BPM 4.0: India’s back-office industry is AI-skilling its workforce

BPM 4.0: India’s back-office industry is AI-skilling its workforce

Eminent speakers take part at a  BusinessLine-Nasscom roundtable

India’s vibrant IT-enabled services (ITeS) sector commonly referred to as Business Process Management (BPM), is reinventing itself, yet again, to both adapt and shape the nature of demand coming from global customers.

According to a panel of eminent speakers at a  BusinessLine-Nasscom roundtable on how  ‘BPM 4.0 heralding into an AI opportunity’ the sector, is training its workforce to be more nimble, and artificial intelligence (AI) skilled, to enable win-win business outcomes for customers and all stakeholders.

The addressable global BPM market this year is $254 billion and is estimated to grow to $336 billion by 2025. Over the last couple of decades, India has emerged as the pre-eminent back office of the world.

This year according to Nasscom estimates, the Indian BPM industry would be at $44 billion which includes delivering services revolving around enterprise front and back office, contact centers apart from vertical oriented BPM. The sector employs more than 1.4 million people directly and several multiples of it indirectly.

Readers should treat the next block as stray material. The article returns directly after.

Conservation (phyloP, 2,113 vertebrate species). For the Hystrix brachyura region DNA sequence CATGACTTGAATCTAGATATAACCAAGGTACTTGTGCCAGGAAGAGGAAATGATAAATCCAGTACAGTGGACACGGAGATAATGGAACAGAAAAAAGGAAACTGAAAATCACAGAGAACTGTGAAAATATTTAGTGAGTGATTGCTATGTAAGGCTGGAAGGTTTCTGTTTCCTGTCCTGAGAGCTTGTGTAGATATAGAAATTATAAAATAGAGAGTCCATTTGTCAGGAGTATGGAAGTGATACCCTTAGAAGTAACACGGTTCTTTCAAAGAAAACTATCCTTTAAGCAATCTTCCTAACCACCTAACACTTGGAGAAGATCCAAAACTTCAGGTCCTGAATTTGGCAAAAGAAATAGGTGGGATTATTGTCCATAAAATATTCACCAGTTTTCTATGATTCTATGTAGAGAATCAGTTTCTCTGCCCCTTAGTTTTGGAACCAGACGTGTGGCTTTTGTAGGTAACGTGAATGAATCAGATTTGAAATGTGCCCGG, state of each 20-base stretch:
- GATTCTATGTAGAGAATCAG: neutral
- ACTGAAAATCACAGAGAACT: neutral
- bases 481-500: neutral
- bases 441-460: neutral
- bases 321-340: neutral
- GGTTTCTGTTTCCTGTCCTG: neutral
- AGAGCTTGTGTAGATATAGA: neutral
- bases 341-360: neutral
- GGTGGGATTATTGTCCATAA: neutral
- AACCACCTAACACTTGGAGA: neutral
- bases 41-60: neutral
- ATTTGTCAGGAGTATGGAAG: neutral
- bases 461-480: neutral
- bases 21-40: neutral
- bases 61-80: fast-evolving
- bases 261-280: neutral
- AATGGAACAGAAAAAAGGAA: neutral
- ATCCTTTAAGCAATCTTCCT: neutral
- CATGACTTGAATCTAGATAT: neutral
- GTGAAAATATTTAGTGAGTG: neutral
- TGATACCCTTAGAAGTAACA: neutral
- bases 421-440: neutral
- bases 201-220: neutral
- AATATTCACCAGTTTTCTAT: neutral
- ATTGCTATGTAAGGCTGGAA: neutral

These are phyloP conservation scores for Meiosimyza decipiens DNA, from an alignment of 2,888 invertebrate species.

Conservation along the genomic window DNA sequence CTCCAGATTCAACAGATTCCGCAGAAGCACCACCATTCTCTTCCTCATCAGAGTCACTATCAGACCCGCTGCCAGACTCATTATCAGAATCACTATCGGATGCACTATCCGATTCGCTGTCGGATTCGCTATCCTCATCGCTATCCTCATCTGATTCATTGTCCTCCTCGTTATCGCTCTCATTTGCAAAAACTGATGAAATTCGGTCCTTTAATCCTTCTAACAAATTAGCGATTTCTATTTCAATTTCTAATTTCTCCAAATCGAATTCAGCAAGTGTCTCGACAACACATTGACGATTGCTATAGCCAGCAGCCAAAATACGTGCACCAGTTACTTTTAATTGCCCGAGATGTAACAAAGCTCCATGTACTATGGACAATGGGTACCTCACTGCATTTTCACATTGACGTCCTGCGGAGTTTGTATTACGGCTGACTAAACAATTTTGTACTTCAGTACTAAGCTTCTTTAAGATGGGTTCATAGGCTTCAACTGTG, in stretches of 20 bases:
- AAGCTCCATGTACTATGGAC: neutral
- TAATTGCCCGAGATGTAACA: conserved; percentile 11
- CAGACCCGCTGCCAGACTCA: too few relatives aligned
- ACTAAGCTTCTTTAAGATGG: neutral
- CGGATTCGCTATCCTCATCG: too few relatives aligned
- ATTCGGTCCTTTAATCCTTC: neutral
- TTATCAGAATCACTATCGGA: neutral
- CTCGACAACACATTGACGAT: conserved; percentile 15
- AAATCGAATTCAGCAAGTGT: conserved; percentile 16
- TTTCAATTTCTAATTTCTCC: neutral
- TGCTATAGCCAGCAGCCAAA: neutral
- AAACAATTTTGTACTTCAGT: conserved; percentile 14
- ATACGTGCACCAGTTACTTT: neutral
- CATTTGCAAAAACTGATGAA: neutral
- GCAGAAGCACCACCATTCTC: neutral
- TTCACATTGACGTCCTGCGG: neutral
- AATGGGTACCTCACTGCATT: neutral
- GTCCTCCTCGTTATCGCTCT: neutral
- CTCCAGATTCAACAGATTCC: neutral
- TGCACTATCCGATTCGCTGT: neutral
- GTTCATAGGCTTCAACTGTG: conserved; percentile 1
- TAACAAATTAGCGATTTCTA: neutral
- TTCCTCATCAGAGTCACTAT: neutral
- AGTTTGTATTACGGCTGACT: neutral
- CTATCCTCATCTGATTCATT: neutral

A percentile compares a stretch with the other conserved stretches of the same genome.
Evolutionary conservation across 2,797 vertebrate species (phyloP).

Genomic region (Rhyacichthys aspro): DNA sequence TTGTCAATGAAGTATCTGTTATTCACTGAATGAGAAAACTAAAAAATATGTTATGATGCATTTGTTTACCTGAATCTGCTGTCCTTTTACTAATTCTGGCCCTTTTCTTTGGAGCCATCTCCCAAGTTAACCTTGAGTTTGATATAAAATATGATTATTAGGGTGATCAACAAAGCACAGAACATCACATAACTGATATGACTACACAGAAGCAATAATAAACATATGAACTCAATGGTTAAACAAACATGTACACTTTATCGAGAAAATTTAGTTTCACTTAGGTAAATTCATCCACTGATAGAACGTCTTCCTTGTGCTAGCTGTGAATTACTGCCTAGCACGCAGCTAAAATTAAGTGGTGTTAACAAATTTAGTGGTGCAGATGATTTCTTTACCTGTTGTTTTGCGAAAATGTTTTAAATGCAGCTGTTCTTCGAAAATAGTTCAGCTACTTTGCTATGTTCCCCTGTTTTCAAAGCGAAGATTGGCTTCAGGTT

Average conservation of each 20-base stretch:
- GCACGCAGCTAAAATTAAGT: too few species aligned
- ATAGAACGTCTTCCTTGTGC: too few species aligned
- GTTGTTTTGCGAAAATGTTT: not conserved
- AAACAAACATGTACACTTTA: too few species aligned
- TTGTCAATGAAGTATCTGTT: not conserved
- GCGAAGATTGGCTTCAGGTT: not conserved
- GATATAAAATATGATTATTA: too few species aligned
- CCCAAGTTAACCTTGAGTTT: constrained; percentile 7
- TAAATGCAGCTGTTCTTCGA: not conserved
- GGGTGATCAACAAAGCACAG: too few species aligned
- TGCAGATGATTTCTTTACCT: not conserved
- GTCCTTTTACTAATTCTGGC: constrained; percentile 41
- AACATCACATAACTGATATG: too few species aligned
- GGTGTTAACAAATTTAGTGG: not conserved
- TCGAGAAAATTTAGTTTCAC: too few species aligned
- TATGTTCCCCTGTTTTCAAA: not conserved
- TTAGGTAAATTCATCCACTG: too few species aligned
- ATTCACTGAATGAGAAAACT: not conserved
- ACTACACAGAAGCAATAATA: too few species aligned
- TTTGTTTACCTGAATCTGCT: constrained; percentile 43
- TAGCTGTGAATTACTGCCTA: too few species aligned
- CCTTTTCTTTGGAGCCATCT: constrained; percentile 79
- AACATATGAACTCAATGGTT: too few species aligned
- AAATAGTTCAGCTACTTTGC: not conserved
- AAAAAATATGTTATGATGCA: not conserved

The Indian BPM industry has undergone a paradigm shift over the few decades of its existence. While BPM 1.0 was all about cost-saving and labour arbitrage, in BPM 2.0 the emphasis was on operational excellence through efficiency and quality of processes. BPM 3.0 heralded the advent of deep technology and domain expertise.

‘Training and re-orienting’

However, the pandemic of the recent past has seen customers laying stress on enabling business outcomes, resilience, and agility. This is leading to the latest iteration of the industry through BPM 4.0 with players investing in training and re-orienting their workforce to enable this.

Sukanya Selvarajan, Innovation Head and CFO operations at Tata Consultancy Services, said that the workforce in BPM 4.0 needs to be design thinking led, data and digital-driven apart from the usual non-negotiables of being domain and technology-centric.

Prashant Achanta, CTO of Firstsource, said that there was a continuum between BPM 3.0 and the latest avatar — for now at least — and highlighted how Indian players could take advantage of the emerging opportunities in the sector. Amneet Chowdhury, VP and Global Head for Infrastructure Technologies at Sutherland Global Services, stressed how building intellectual property and platforms using AI and ML is giving an edge to Indian players.

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